January 25, 2011 by Post Team 

Dogtooth, The 20 three children – two daughters (Mary and Aggeliki Papoulia Tsoni) and son (Hristos Passalis) – have no names, but have blind enthusiasm for the way they have been conditioned to live. Nobody blinks an eye when the mother announces that she will give birth to a baby, maybe two, and a dog. Why would not she?

“Dogtooth”plantes a foot in both worlds surreal and banal, with unpredictable behavior occurs in a context of apparent domestic placidity. At some point, we get used to strange rites that populate this household – even at their most cruel and bizarre, with sudden bursts of violence disrupts the normal manufactured. Thimios Bakatakis frames of each photograph rigid static action against the bare walls mostly from home, lull us into a false sense of security similar to what the father and mother must get so carefully control the lives of their children.

But the illusion is bound to disintegrate, and the father he brings upon himself by introducing Christina (Anna Kalaitzidou), a security guard to satisfy his sexual desires of the son in the family. Sex scenes in the film are without blinking uncomfortable with the sex itself conducted a series of passionate, stiff motions.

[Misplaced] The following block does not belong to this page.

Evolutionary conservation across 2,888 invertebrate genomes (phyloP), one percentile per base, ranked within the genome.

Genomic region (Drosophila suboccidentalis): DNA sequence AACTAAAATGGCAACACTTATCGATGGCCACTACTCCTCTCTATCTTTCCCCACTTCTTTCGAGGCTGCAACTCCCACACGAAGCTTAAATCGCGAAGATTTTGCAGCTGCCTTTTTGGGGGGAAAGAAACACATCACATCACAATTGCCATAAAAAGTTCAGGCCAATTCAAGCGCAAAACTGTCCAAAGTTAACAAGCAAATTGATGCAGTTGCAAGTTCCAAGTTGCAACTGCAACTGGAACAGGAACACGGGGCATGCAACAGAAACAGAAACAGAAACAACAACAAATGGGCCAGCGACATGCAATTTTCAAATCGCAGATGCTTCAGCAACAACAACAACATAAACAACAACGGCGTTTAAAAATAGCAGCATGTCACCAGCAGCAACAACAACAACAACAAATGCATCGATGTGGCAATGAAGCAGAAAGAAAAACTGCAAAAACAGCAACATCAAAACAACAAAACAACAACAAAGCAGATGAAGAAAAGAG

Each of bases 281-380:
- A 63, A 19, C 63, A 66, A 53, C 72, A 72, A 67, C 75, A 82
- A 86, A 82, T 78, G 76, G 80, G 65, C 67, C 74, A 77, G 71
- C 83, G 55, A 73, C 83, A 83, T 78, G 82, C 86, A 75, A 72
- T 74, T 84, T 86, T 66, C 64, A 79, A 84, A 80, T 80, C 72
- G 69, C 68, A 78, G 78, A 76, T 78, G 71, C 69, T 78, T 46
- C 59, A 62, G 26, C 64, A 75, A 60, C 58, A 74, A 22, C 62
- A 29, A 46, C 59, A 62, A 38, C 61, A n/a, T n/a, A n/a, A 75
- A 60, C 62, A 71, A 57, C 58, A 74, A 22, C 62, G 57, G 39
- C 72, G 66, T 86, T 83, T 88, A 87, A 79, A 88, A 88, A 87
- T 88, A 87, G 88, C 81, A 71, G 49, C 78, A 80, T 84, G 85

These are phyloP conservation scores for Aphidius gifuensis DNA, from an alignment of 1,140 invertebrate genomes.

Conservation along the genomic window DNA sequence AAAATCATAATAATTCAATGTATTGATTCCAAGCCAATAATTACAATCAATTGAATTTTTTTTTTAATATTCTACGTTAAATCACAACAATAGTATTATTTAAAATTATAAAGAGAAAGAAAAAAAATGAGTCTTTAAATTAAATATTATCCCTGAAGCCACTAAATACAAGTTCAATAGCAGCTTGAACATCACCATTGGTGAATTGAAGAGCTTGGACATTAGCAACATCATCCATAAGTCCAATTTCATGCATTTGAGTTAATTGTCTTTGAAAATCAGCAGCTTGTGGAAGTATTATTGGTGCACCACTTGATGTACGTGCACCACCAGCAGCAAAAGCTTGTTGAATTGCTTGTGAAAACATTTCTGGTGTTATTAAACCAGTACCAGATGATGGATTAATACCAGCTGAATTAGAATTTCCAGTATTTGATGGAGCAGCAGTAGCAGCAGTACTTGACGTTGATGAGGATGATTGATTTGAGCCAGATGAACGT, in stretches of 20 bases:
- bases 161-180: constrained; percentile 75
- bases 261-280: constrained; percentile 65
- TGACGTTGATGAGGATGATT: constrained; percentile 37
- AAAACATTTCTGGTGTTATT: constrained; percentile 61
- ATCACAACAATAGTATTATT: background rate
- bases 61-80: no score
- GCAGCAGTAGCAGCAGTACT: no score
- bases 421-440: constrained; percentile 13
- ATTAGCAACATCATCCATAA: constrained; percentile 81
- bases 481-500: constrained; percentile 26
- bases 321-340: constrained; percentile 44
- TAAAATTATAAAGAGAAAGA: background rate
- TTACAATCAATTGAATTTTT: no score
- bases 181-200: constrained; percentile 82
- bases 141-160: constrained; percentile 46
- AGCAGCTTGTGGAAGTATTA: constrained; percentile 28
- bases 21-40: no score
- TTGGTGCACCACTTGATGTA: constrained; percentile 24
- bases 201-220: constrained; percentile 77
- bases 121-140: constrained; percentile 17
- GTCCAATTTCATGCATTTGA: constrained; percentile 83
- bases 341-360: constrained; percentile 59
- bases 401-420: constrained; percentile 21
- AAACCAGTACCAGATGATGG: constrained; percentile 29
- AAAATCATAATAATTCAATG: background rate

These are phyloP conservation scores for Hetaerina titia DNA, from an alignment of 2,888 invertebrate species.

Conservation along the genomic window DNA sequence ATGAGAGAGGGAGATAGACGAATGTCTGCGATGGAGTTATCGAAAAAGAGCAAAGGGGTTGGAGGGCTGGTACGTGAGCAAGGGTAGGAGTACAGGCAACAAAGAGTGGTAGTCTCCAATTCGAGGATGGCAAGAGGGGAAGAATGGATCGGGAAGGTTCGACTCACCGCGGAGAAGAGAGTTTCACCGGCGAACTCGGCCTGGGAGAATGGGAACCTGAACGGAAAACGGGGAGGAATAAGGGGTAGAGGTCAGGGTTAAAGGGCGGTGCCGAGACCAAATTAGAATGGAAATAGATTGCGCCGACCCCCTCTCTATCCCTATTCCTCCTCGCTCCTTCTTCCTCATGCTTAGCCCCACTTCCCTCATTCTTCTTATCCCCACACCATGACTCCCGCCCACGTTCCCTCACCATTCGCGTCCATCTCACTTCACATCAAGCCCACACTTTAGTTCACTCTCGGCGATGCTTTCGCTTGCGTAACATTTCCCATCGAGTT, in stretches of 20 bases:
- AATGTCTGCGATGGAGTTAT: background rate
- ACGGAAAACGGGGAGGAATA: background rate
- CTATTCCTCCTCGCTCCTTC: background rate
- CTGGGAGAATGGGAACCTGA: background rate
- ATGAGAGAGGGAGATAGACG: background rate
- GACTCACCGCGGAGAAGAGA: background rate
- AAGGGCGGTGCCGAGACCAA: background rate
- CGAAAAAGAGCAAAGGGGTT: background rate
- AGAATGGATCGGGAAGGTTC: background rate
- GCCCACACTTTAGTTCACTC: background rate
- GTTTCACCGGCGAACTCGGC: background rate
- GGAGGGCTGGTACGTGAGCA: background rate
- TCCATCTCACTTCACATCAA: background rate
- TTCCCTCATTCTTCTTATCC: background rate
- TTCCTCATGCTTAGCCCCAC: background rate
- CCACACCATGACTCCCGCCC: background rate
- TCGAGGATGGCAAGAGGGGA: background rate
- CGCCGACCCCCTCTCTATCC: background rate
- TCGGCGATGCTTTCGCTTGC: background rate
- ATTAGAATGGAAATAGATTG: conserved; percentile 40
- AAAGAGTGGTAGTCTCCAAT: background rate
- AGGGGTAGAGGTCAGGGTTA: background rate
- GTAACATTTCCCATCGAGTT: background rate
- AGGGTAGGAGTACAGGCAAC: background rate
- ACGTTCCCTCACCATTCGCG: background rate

For the son, which seems to be enough, but Christina pushes her influence beyond her girls, and sexual behavior incongruous that the results (licking of body parts, erogenous or not) are just the beginning. VHS tapes find their way into the house, which leads to hilarious attempts incorrectly cite Rocky and Jaws, and culminating in a riveting scene, move from Jennifer Beals Flashdance. This sequence illustrates the remarkably broad range of problems that the universe closely monitored to identify these people, from the superficial (the effect of films) to the fundamental

S’√©croule”’Dogtooth a small world, the third feature from director Giorgos Lanthimos Greek, and a film that is filled with details both delightful and disturbing. A lot to do business (Christos Stergioglou) and his submissive wife (Michele Valley) create a home from another world for their three children are governed by arbitrary conceptions of law and language. Here the word “zombie”, a small flower, cats are predators and vicious world beyond the confines of the driveway is completely off-limits, including death.

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